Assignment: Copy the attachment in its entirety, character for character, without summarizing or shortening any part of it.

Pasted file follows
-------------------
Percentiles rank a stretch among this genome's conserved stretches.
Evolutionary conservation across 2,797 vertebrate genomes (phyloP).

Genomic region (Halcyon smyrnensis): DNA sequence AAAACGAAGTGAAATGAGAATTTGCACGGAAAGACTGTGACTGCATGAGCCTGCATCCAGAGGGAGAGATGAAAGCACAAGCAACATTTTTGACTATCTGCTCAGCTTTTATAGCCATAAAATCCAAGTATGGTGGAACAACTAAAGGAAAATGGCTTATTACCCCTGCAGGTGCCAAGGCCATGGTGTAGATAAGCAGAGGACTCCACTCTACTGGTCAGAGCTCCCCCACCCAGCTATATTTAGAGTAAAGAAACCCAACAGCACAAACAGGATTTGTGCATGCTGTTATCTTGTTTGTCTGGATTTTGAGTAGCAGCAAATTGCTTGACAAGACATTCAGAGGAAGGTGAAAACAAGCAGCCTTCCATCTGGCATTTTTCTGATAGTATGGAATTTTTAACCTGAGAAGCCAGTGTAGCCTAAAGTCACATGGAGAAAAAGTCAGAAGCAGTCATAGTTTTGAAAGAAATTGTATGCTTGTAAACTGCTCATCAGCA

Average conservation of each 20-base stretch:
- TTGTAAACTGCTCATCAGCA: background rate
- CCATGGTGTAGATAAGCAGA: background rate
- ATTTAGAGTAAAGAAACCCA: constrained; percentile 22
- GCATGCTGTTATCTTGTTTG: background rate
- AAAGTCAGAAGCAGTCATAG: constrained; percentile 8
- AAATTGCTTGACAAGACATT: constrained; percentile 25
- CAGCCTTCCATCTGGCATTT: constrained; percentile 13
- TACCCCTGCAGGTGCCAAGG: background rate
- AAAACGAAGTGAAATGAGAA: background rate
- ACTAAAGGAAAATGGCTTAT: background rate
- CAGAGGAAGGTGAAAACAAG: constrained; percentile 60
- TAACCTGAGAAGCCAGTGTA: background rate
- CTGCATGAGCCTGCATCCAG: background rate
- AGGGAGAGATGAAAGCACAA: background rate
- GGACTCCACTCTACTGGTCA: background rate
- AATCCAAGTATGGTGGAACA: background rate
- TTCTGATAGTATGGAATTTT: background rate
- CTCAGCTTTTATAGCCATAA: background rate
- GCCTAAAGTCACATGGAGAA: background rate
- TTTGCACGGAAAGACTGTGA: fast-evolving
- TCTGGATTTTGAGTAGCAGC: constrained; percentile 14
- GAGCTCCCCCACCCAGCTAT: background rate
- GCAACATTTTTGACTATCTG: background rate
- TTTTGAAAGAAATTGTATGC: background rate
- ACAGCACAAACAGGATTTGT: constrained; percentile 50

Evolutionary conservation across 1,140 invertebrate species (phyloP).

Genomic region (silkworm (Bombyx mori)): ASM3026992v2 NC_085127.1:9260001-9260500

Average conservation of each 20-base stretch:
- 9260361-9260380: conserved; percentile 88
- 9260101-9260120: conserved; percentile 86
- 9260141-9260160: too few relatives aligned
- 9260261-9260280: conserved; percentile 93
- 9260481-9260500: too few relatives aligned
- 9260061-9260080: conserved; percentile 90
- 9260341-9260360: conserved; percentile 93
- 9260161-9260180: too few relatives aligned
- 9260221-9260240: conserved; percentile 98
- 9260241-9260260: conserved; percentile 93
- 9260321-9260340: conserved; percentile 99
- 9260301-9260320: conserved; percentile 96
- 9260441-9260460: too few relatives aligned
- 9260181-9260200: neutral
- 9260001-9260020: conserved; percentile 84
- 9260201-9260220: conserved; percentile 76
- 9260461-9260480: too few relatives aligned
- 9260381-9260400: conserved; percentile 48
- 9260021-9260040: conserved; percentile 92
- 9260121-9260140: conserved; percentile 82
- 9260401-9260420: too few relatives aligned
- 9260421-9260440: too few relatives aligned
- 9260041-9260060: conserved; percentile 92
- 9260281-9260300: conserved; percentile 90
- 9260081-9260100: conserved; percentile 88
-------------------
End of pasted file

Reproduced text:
Percentiles rank a stretch among this genome's conserved stretches.
Evolutionary conservation across 2,797 vertebrate genomes (phyloP).

Genomic region (Halcyon smyrnensis): DNA sequence AAAACGAAGTGAAATGAGAATTTGCACGGAAAGACTGTGACTGCATGAGCCTGCATCCAGAGGGAGAGATGAAAGCACAAGCAACATTTTTGACTATCTGCTCAGCTTTTATAGCCATAAAATCCAAGTATGGTGGAACAACTAAAGGAAAATGGCTTATTACCCCTGCAGGTGCCAAGGCCATGGTGTAGATAAGCAGAGGACTCCACTCTACTGGTCAGAGCTCCCCCACCCAGCTATATTTAGAGTAAAGAAACCCAACAGCACAAACAGGATTTGTGCATGCTGTTATCTTGTTTGTCTGGATTTTGAGTAGCAGCAAATTGCTTGACAAGACATTCAGAGGAAGGTGAAAACAAGCAGCCTTCCATCTGGCATTTTTCTGATAGTATGGAATTTTTAACCTGAGAAGCCAGTGTAGCCTAAAGTCACATGGAGAAAAAGTCAGAAGCAGTCATAGTTTTGAAAGAAATTGTATGCTTGTAAACTGCTCATCAGCA

Average conservation of each 20-base stretch:
- TTGTAAACTGCTCATCAGCA: background rate
- CCATGGTGTAGATAAGCAGA: background rate
- ATTTAGAGTAAAGAAACCCA: constrained; percentile 22
- GCATGCTGTTATCTTGTTTG: background rate
- AAAGTCAGAAGCAGTCATAG: constrained; percentile 8
- AAATTGCTTGACAAGACATT: constrained; percentile 25
- CAGCCTTCCATCTGGCATTT: constrained; percentile 13
- TACCCCTGCAGGTGCCAAGG: background rate
- AAAACGAAGTGAAATGAGAA: background rate
- ACTAAAGGAAAATGGCTTAT: background rate
- CAGAGGAAGGTGAAAACAAG: constrained; percentile 60
- TAACCTGAGAAGCCAGTGTA: background rate
- CTGCATGAGCCTGCATCCAG: background rate
- AGGGAGAGATGAAAGCACAA: background rate
- GGACTCCACTCTACTGGTCA: background rate
- AATCCAAGTATGGTGGAACA: background rate
- TTCTGATAGTATGGAATTTT: background rate
- CTCAGCTTTTATAGCCATAA: background rate
- GCCTAAAGTCACATGGAGAA: background rate
- TTTGCACGGAAAGACTGTGA: fast-evolving
- TCTGGATTTTGAGTAGCAGC: constrained; percentile 14
- GAGCTCCCCCACCCAGCTAT: background rate
- GCAACATTTTTGACTATCTG: background rate
- TTTTGAAAGAAATTGTATGC: background rate
- ACAGCACAAACAGGATTTGT: constrained; percentile 50

Evolutionary conservation across 1,140 invertebrate species (phyloP).

Genomic region (silkworm (Bombyx mori)): ASM3026992v2 NC_085127.1:9260001-9260500

Average conservation of each 20-base stretch:
- 9260361-9260380: conserved; percentile 88
- 9260101-9260120: conserved; percentile 86
- 9260141-9260160: too few relatives aligned
- 9260261-9260280: conserved; percentile 93
- 9260481-9260500: too few relatives aligned
- 9260061-9260080: conserved; percentile 90
- 9260341-9260360: conserved; percentile 93
- 9260161-9260180: too few relatives aligned
- 9260221-9260240: conserved; percentile 98
- 9260241-9260260: conserved; percentile 93
- 9260321-9260340: conserved; percentile 99
- 9260301-9260320: conserved; percentile 96
- 9260441-9260460: too few relatives aligned
- 9260181-9260200: neutral
- 9260001-9260020: conserved; percentile 84
- 9260201-9260220: conserved; percentile 76
- 9260461-9260480: too few relatives aligned
- 9260381-9260400: conserved; percentile 48
- 9260021-9260040: conserved; percentile 92
- 9260121-9260140: conserved; percentile 82
- 9260401-9260420: too few relatives aligned
- 9260421-9260440: too few relatives aligned
- 9260041-9260060: conserved; percentile 92
- 9260281-9260300: conserved; percentile 90
- 9260081-9260100: conserved; percentile 88